I used the traditional pudding you cook, which I think I should have let boil slightly longer so it would set better. That poured in the crust after sitting in the pan several minutes per the box instructions. I wasn’t sure about whether to add the banana then or later or what. I took a chance, sliced one up and covered the top, then refrigerated it while the Cool Whip sat out to thaw.

Later I spread an ample layer of Cool Whip over the top and learned why owning a pie server might actually have merit. Then back in the fridge. It tasted amazing, messy or not. The girls ought to love it tomorrow, whenever we get around to it, as there is a big graduation party to attend.

So. Any better ideas or advice on making banana cream pie, or other simple pie-like or pudding-based treats?

Works in Progress

Because it’s dreadfully hot, which makes remembering I have a crockpot a Good Thing, I’m striving against boredom, and I had five pork loin steak thingies in the freezer, I am trying this recipe today. I’m not sure I’ll even adulterate it to speak of. I just happen to have a can of enchilada sauce I bout on the idea I’d make chicken enchiladas sometime, or else use it in something else. Something else it is! We also have leftover flour tortillas. An 8-pack does us for about three meals of burritos or whatnot, which isn’t bad for $1.69 plus the price of whatever ingredients.

I’ll have to report on how it comes out.

We’re about to have leftovers from last night, which is another post, once the pictures are off the camera. I had corn on the cob, Valerie’s first ever and boy did she enjoy it, so I was going to make random chicken, some rice and maybe a second vegetable. Even though I didn’t use them, the presence of egg noodles on the counter made me think of trying a chicken/gravy dish along the lines of my beef/gravy dishes I make periodically. The result was excellent – perhaps slightly overflavored – with what I thought of as a traditional chicken flavor to it. Now I know why, since Deb noted that I’d basically made chicken pot pie filling. Add the carrots and maybe other veggies and it wouldn’t be overflavored. It’s not a recipe, unfortunately, but I’ll describe what I did. It’s definitely a keeper. Stay tuned…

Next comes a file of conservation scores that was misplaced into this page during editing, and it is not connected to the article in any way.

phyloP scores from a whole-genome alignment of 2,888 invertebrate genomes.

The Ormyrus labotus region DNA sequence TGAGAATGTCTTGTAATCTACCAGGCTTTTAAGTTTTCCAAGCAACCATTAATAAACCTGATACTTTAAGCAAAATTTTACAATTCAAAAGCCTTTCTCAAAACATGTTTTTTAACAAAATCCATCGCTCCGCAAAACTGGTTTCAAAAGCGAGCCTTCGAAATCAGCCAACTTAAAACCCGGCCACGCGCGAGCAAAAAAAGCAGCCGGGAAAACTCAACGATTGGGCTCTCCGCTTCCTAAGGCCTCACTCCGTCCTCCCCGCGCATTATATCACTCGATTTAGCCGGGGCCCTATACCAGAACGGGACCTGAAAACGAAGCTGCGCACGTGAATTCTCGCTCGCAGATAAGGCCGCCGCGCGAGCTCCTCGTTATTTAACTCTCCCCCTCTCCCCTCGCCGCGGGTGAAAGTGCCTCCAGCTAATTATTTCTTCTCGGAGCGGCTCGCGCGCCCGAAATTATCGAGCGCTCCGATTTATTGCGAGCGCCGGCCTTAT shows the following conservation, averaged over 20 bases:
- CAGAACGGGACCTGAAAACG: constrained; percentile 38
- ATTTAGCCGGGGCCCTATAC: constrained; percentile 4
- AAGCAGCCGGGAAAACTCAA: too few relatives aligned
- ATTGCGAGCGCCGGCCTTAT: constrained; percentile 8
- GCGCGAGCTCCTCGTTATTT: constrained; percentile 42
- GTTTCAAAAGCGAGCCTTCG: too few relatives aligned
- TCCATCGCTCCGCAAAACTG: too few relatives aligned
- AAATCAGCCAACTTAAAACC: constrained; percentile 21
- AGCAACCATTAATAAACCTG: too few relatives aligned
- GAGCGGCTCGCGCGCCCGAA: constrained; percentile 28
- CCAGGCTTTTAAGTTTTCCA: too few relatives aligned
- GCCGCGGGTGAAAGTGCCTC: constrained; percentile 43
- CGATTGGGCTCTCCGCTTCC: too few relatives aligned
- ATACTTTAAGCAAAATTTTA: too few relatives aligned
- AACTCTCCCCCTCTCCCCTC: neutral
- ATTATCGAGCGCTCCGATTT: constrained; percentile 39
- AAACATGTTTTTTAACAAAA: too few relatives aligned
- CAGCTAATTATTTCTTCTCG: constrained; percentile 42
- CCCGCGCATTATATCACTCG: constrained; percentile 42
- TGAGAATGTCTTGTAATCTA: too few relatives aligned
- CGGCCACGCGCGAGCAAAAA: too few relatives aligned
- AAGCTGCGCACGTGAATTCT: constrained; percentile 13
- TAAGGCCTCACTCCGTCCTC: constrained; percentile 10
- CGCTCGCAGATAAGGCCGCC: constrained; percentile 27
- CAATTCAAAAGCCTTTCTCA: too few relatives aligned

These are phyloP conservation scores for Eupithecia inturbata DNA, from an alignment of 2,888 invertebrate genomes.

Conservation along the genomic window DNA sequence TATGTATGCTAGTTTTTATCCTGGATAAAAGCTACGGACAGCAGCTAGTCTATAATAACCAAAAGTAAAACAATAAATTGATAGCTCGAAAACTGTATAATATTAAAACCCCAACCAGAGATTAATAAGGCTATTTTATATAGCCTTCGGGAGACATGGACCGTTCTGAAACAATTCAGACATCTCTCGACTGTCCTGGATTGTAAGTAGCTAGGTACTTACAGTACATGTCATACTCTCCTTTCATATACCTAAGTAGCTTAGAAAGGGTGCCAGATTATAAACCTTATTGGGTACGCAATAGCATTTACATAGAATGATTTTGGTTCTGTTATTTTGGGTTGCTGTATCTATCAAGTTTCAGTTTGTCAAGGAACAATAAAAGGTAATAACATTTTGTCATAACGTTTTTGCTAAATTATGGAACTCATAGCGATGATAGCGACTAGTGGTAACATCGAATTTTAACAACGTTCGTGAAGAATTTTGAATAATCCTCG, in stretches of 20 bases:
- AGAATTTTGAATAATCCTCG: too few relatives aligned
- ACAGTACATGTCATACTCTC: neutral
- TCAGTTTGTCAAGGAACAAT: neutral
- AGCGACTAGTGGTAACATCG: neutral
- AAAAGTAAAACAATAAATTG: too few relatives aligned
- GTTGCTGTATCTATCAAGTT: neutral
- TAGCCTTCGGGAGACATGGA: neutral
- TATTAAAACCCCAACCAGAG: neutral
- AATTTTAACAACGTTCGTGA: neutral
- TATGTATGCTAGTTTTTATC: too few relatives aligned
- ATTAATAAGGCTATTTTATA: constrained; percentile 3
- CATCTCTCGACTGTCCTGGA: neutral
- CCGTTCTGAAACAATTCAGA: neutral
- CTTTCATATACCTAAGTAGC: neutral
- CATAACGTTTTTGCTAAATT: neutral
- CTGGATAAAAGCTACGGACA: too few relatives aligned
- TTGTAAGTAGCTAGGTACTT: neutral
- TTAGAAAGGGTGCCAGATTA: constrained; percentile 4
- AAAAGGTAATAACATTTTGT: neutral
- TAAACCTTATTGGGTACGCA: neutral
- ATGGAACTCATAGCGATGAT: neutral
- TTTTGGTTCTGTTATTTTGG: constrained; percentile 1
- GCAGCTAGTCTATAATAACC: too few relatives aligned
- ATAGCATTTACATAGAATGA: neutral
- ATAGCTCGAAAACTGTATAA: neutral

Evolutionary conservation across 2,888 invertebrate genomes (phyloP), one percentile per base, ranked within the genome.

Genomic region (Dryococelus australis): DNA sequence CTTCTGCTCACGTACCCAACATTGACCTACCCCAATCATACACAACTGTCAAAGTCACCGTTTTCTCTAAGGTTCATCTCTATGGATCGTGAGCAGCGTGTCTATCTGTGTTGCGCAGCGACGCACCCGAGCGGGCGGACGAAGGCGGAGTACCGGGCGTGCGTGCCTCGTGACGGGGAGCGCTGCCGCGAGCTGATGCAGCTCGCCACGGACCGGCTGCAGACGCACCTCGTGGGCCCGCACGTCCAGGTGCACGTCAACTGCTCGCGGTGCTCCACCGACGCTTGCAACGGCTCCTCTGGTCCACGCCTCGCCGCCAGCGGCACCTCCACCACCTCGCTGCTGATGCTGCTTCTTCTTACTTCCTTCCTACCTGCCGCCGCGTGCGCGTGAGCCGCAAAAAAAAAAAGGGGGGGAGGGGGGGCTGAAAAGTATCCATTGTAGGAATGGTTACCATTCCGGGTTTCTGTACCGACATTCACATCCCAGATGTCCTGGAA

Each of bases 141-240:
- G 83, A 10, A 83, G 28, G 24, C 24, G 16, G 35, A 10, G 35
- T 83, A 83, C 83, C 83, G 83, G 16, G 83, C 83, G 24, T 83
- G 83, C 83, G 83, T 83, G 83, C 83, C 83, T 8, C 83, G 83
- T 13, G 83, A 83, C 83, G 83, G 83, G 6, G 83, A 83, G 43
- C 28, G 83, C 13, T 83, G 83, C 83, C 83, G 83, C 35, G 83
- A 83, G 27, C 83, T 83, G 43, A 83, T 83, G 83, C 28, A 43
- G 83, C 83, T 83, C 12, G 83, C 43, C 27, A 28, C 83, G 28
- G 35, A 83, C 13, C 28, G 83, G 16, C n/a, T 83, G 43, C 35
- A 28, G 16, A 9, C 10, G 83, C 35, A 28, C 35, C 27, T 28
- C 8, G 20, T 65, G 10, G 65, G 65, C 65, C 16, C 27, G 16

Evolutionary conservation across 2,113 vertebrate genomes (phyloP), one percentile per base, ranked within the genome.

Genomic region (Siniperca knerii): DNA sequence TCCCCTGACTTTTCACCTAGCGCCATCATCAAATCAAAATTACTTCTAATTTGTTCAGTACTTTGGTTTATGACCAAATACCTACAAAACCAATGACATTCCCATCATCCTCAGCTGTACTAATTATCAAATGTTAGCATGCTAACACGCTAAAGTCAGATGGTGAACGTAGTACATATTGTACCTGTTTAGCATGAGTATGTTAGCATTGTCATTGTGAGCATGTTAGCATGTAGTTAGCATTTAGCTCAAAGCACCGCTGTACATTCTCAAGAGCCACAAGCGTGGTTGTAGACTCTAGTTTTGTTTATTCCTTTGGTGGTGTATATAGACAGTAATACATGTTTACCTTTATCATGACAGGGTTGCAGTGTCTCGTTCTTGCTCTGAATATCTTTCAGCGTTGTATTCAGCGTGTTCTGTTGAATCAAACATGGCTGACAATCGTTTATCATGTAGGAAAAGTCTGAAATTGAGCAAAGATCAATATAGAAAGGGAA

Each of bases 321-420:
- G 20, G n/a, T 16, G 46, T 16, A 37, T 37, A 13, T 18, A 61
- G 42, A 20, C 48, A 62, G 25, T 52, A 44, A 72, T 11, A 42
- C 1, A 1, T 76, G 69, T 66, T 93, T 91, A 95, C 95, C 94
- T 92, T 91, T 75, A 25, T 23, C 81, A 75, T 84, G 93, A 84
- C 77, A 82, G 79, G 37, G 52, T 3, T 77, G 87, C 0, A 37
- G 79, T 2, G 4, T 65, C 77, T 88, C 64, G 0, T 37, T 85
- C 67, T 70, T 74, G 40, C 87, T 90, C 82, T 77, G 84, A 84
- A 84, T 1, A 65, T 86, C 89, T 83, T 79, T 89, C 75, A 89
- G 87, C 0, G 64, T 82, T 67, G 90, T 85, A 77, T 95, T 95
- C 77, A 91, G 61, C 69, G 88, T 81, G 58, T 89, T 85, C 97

Rachel Lucas, Cole Slaw, Ketchup and More!

So Rachel Lucas is back to blogging, which actually does relate to food somewhat, in that I once e-mailed her and got her deviled egg recipe. I just e-mailed her, replying to the original e-mail, no less, suggesting she post it.

Which is exactly what she did with her coleslaw recipe. I have never made coleslaw, but I do enjoy eating the stuff, which has many variants. Seems like a good place to start.

The best coleslaw I ever had was probably what my brother-in-law’s late father used to make in mass quantities for gatherings. That was a variant containing pineapple, which I’m sure some would consider heresy. He learned to make it in the service, where he cooked for a crowd regularly. Hey, “enough to feed an army” is a hyperbolic expression based in fact.

What about you? Pineapple or not? Carrots? What’s amazing is how the flavor varies from restaurant to restaurant, considering it’s essentially shredded cabbage and dressing, so we’ve probably all found restaurants that excel and others that most decidedly do not.

Finally, on a subject related only by food, Rachel Lucas, and a question of preferences, I am please, proud, and downright tickled to note that she prefers Heinz and Jif when it comes to ketchup and peanut butter. The posts about those preferences have been many over the years, including more than once by me, but people always come back for more. Undoubtedly at some point when I can think of nothing better, I will resort to a “favorite condiments” post here. Until then, feel free to carry on in the comments about ketchup and peanut butter, as well as deviled eggs, coleslaw recipes and restaurant versions of same.